Review: T-Mobile Sidekick - '2008 Edition'

The T-Mobile Sidekick (sometimes called "Sidekick 2008", since it lacks a more distinctive name) takes an important step forward just by slimming down. While Sidekick was still a pleasure to use last time we looked, it was starting to feel a little hefty compared with glam phones from other carriers. The Sidekick needed an emergency diet and it got one.

Unfortunately, it doesn't fulfill our entire Sidekick wish list. Still missing are Wi-Fi and 3G support. Those are long overdue, so we hope they'll be added for the next version. And GPS should really be here, too, since the users are going to want to use those cool location-based social services.

How small is the Sidekick? It measures 4.7 x 2.3 x 0.7 inches and weighs 4.5 ounces. Compare that to the Sidekick LX, the only other model T-Mobile currently sells, which measures 5.2 x 2.4 x 0.7 inches and weighs 5.8 ounces.

The designers have managed to slim the phone without compromising on existing features. The Sidekick is a quad-band world phone (850/900/1800/1900 MHz) with the same 64MB of onboard memory. The phone also comes with a 512MB microSD card.

Battery life is just slightly less this time around, but not by much. The Sidekick is rated for four hours of standby time, like the LX, but only 5 hours of talk time, as compared to 6 hours with the LX.

Besides the slimmer shape, the newest Sidekick stands apart by the shell customization it offers. Users can easily remove two panels—a larger one covering the back and one end, and a smaller one the covers the opposite end-and replace them with colored shells of their own choosing. Each package comes with a set of metallic green shells.

Owners should visit sidekickshells.skinit.com, where they can choose from a wide variety of looks (for $14.99) or design their own custom shell.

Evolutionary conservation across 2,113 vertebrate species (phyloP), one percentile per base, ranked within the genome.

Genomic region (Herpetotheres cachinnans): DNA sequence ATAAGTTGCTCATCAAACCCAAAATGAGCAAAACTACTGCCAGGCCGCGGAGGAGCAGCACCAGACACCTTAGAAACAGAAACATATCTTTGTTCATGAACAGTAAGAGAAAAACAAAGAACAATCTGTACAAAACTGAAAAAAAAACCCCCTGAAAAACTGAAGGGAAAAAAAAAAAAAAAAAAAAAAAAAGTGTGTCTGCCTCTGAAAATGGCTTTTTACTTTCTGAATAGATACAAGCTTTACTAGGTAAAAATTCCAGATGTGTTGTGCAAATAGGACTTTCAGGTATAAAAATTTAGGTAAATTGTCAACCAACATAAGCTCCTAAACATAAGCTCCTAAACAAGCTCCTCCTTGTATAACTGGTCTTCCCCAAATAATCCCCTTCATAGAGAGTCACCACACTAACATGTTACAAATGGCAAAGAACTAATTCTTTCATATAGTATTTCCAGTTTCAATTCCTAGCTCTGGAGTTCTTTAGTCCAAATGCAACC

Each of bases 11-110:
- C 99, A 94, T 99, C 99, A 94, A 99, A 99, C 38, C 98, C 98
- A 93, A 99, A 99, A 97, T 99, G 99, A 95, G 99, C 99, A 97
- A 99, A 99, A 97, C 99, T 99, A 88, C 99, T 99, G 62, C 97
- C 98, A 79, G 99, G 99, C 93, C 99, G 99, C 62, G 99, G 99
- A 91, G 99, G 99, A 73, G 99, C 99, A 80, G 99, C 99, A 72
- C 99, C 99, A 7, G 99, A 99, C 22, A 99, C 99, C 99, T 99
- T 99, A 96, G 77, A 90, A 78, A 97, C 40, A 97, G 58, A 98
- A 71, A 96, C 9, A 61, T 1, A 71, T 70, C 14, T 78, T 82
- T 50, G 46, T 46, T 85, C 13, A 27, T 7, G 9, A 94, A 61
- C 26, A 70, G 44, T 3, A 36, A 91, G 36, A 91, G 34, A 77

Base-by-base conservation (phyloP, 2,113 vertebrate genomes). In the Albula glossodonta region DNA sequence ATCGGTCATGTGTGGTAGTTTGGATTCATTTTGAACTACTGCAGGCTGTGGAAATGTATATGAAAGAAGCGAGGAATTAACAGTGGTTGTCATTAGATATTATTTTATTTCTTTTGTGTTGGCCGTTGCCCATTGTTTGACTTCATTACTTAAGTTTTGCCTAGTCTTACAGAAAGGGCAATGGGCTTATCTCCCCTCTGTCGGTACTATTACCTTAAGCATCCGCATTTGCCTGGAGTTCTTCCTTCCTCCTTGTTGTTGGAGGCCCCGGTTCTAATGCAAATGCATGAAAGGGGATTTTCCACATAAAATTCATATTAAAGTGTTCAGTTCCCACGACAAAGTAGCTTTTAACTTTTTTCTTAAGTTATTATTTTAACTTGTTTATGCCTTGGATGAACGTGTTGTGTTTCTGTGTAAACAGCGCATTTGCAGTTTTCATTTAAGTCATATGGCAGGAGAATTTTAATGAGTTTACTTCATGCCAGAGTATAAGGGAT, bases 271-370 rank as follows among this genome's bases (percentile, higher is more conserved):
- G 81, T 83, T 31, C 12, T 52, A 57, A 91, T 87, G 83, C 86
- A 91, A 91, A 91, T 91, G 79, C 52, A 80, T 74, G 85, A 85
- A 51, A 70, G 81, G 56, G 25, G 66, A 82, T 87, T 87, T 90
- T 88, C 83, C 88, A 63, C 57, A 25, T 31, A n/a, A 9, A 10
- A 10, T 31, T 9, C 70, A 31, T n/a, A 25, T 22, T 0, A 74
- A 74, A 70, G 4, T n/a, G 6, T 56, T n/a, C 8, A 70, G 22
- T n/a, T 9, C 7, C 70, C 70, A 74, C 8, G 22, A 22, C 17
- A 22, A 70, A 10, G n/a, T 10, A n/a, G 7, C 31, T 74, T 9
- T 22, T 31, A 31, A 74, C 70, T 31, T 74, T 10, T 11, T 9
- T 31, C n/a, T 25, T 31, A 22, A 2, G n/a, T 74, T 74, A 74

The Sidekick's button layout and interface were so well designed from the start, that there have only been slight tweaks since then. This Sidekick offers no surprises in that department. The front is dominated by a 2.6-inch, 400 x 240 pixel screen, which swivels up with a nudge from a thumb (we liked the movement of the Sidekick Slide, but the swivel screen is back).

On the left side you'll find buttons for calling up menu options and returning to the home screen. Between them is a square clickable navigation button. The right side holds buttons for canceling a menu or selection and for going back one screen. You'll also find call start and stop call buttons and a trackball on the right. It sounds complicated, but it feels perfectly intuitive in the hand. Swivel the screen up to reveal the QWERTY keyboard and number pad.

We were happy with the Sidekick's performance in our testing. It offered reliably strong call quality in the New York area, and the 2 megapixel camera produced images with a good range of colors.

This Sidekick is a much-needed addition to the line, but we'd love to see more advanced features next time around.


Microsoft, carriers, Sidekick series, T-Mobile